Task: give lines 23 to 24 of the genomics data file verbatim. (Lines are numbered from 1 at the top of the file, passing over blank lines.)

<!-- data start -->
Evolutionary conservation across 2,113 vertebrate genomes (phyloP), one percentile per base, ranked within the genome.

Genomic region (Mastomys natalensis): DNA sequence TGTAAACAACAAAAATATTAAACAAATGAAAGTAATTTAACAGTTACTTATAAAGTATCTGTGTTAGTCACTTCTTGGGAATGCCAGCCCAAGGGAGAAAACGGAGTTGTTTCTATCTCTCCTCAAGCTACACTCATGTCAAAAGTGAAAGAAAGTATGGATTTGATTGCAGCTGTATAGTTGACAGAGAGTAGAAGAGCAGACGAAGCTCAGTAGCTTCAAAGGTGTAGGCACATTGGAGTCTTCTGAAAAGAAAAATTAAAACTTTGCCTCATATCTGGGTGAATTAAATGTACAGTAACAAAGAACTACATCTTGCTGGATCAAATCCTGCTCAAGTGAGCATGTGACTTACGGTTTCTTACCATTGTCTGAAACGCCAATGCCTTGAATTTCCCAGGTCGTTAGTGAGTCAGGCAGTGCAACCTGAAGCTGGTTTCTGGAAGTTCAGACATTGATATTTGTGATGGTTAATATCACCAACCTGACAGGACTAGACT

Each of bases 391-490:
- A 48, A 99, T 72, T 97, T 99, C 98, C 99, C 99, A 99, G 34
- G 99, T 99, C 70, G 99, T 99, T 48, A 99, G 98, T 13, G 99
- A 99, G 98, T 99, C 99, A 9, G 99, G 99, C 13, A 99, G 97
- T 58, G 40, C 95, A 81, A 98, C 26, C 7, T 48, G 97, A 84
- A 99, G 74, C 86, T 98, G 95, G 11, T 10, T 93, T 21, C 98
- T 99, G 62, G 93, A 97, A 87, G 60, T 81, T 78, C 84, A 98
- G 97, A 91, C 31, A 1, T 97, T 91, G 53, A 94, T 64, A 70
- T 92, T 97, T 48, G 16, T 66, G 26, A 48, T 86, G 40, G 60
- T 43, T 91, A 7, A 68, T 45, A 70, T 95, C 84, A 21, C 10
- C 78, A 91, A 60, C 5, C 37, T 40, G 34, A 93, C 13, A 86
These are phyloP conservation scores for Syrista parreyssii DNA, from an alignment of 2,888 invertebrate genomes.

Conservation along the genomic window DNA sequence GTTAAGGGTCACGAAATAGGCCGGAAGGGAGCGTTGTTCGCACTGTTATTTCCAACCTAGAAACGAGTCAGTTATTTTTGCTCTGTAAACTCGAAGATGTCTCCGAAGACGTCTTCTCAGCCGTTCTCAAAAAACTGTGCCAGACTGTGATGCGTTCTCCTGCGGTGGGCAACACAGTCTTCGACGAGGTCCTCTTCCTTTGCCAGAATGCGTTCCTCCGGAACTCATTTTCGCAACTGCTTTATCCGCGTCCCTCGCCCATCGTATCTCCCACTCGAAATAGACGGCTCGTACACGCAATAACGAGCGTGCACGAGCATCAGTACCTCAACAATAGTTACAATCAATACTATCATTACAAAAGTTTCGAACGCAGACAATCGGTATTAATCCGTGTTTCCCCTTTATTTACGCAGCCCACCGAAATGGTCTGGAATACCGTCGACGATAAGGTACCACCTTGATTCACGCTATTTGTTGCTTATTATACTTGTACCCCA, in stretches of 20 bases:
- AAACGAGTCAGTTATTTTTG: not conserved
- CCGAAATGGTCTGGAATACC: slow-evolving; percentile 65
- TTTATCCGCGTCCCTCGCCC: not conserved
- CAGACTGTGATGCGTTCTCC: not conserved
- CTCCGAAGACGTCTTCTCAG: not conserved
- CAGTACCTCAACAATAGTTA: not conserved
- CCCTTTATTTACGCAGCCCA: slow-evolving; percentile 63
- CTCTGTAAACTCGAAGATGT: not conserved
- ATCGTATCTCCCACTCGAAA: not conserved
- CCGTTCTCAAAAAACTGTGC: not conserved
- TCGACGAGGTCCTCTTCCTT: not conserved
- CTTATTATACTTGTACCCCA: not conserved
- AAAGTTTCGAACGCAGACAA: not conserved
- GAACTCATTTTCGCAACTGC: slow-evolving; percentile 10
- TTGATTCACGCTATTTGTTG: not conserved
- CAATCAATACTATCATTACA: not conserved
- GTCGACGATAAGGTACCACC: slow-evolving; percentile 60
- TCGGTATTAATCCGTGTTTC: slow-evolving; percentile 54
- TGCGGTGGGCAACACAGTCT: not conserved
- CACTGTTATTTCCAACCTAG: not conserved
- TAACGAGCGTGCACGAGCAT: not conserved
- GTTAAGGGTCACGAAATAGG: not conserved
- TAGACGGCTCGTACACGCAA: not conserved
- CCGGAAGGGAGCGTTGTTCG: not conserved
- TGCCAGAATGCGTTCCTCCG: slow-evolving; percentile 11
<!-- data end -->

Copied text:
- CTCTGTAAACTCGAAGATGT: not conserved
- ATCGTATCTCCCACTCGAAA: not conserved